A publication of the Archaeological Institute of America
Excavations near a Yup’ik village in Alaska are helping its people reconnect with the epic stories and practices of their ancestors
In recent years, Quinhagak, a small southwestern Alaskan village just inland from the Bering Sea, has, along with other coastal communities in the state, witnessed dramatic erosion due to climate change. The area, located at the southern end of the Yukon-Kuskokwim Delta, has historically been prone to damaging storms and flooding, but now, melting sea ice is resulting in larger waves and has left the shoreline more vulnerable to storm surges. Land once held firm by permafrost has softened and is now easily eaten away by the tides, with the result that anything previously embedded in the permafrost is released.
Around 2007, carved wooden objects started washing up on the beach near Quinhagak, and the source seemed to be a site several miles to the south known to have once been inhabited. The native Yup’ik people who live in the area generally believe in not disturbing their ancestors’ settlements, but they recognized that this was a special case. Artifacts of their past were in danger of being lost forever, and they believed that if these objects could be recovered, younger, culturally adrift members of the community might forge a deeper connection with their heritage. So they called in Rick Knecht, an archaeologist at the University of Aberdeen in Scotland, who has extensive experience excavating in Alaska, to examine the threatened site. “We landed there,” Knecht says, “and right away found a complete wooden doll on the beach. We followed the tide line and saw more and more evidence of wooden artifacts. A couple miles down the beach, we could see where they were coming from.” A dark midden partially concealed carved wooden shafts and half of a bentwood bowl. Knecht could tell that large chunks of earth had calved off, and big, grassy clumps could be seen on the beach with artifacts essentially pouring out of them.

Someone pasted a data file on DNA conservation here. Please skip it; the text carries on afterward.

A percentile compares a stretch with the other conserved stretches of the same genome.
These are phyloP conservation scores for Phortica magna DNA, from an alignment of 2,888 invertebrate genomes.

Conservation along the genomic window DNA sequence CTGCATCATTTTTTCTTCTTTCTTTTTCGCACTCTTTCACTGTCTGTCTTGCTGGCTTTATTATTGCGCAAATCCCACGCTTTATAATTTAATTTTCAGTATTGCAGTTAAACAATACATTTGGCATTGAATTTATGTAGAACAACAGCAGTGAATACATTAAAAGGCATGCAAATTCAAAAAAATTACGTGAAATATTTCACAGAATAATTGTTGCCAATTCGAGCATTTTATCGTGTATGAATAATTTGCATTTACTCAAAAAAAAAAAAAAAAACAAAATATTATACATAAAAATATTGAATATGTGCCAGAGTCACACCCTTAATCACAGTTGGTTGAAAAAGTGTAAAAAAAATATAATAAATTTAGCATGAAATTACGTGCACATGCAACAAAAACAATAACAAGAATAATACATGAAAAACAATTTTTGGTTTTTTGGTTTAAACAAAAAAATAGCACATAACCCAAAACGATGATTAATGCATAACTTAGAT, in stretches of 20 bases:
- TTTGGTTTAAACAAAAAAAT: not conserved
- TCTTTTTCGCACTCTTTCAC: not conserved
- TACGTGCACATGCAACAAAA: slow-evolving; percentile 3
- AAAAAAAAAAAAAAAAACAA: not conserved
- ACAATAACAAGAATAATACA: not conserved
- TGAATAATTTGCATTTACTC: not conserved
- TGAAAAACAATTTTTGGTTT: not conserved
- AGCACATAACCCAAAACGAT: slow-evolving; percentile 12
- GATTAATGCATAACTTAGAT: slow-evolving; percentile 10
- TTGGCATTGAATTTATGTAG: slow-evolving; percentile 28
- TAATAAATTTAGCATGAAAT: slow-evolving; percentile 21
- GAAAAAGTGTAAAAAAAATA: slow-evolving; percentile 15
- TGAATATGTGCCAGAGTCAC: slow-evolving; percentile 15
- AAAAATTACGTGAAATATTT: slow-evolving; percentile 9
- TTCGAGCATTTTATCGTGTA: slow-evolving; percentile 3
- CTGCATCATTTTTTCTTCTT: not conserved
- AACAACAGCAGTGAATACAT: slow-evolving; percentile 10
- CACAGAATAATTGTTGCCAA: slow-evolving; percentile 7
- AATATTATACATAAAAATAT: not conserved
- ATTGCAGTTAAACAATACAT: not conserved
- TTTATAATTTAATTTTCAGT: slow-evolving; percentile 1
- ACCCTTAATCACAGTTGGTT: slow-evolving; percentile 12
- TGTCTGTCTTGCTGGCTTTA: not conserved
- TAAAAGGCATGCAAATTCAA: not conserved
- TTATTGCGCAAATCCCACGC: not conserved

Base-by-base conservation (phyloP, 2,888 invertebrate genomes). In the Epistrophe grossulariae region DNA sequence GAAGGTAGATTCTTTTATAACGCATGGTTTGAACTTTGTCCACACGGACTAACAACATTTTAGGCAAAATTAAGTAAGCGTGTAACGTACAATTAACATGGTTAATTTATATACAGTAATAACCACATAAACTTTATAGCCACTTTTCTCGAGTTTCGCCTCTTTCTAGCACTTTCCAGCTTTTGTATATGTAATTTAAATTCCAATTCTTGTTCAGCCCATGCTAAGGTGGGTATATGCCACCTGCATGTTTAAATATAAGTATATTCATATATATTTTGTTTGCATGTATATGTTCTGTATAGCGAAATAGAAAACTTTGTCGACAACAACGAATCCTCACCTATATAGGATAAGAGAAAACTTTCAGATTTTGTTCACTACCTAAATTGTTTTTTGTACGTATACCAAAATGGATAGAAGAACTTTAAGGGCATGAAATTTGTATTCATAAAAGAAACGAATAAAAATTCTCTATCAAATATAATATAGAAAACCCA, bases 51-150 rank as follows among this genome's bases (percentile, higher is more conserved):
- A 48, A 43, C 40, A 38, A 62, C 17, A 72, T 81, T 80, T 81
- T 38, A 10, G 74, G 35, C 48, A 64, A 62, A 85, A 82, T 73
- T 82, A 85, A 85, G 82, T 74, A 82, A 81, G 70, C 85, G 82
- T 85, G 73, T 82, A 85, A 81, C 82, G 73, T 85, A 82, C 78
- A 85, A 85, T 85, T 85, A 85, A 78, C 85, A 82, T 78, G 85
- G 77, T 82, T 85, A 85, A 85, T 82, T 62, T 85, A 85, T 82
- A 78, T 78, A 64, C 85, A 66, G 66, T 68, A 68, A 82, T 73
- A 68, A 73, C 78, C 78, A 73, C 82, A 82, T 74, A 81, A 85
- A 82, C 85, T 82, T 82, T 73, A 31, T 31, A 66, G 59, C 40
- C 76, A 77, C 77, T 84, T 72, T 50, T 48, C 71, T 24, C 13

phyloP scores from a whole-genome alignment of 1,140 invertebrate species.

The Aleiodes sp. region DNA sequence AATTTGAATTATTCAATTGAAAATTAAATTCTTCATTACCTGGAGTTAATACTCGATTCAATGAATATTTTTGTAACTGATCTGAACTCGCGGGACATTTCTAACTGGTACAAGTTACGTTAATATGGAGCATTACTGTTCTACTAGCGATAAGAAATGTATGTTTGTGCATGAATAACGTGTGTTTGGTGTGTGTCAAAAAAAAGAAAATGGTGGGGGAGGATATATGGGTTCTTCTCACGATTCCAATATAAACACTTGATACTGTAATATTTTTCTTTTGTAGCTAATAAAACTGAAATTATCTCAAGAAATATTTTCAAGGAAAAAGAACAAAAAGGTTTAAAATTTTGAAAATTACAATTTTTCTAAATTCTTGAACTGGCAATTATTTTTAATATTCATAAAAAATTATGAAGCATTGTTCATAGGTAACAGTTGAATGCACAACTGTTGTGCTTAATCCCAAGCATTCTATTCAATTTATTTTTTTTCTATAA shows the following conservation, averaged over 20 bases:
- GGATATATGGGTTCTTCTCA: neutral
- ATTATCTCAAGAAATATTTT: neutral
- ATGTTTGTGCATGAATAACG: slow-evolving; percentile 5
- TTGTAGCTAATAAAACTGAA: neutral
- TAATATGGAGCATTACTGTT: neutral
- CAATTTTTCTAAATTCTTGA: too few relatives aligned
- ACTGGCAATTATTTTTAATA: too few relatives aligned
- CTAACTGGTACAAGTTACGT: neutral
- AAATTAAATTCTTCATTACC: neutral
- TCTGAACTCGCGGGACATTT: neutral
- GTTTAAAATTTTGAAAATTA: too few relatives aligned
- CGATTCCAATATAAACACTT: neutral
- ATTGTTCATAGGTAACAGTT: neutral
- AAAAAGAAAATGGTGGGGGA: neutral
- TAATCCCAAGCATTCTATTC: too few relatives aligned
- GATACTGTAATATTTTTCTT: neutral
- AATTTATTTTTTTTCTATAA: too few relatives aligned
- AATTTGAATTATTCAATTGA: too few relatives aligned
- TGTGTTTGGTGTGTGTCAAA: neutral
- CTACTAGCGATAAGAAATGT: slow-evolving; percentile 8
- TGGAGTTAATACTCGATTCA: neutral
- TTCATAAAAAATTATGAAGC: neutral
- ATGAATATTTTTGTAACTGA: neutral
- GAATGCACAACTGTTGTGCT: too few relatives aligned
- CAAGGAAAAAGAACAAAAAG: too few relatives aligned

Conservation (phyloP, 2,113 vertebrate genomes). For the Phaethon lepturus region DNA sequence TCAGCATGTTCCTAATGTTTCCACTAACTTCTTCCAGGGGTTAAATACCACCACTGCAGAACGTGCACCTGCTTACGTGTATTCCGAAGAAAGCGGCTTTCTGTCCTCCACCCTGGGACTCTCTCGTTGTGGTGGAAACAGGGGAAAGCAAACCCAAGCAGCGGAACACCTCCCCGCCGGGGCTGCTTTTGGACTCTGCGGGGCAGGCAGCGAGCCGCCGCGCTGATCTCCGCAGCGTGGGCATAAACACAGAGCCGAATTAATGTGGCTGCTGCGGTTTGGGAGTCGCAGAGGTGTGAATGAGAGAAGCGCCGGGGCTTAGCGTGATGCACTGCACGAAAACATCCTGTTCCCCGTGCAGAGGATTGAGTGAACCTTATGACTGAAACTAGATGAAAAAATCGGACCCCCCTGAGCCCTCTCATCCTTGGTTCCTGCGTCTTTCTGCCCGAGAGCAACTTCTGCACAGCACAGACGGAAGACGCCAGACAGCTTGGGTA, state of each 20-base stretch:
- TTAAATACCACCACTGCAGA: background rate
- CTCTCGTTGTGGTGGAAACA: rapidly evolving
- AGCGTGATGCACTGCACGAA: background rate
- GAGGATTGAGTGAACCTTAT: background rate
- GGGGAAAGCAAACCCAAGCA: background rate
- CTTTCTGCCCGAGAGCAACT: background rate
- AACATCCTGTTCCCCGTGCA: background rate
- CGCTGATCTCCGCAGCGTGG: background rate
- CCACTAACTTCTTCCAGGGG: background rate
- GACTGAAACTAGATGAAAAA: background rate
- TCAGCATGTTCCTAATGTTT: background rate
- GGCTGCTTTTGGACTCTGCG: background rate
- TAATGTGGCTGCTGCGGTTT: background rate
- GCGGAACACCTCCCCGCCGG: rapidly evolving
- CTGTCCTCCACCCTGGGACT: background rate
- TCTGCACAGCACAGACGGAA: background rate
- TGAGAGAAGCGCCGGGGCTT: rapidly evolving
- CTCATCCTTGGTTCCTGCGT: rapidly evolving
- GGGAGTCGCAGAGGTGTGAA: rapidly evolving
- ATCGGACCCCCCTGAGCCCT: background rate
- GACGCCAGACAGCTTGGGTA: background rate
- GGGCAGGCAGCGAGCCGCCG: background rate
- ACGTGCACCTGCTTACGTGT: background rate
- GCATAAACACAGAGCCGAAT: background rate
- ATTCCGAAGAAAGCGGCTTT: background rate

The site has been dubbed Nunalleq, which means “Old Village” in the Yup’ik language. Since 2009, Knecht has led an excavation team there for up to six weeks each summer. He now recognizes that Nunalleq was occupied on and off between the fourteenth and seventeenth centuries, well before the first contact between the Yup’ik people and Russian traders, which took place in the 1830s. The archaeologists have found tens of thousands of artifacts—most made of wood or other organic materials, preserved only because they had been embedded in permafrost—that are providing a rare glimpse of precontact Yup’ik life. Hundreds of wooden dolls, from simple flat sticks to three-dimensional carvings, and a number of wooden masks, some large enough for use in a masked dancing ritual and some small enough that they appear to have been designed for use as playthings with the dolls, have been found. Carvings in wood and ivory of animals important to the Yup’ik people, such as seals and birds, have also been discovered. “On average, a person might find two hundred pieces a day,” says Knecht. “There’s so much information there.” Among the most striking finds has been evidence of a period of fierce internecine conflict that may have gone on for hundreds of years.
The Yup’ik people are related to the Inuit peoples who live in territories across Alaska, northern Canada, and Greenland, and share with them a common origin in Siberia and Asia. Archaeological evidence suggests that the ancestors of the Yup’ik had settled in inland areas of Alaska by 3,000 years ago and had established coastal villages by 600 years later, probably because they fished using nets, which allowed them to harvest large quantities of salmon on a predictable schedule. Seal and caribou were the other foundations of the Yup’ik diet, and food was plentiful enough that they could lead a more settled life than could the Inuit in other parts of the Arctic.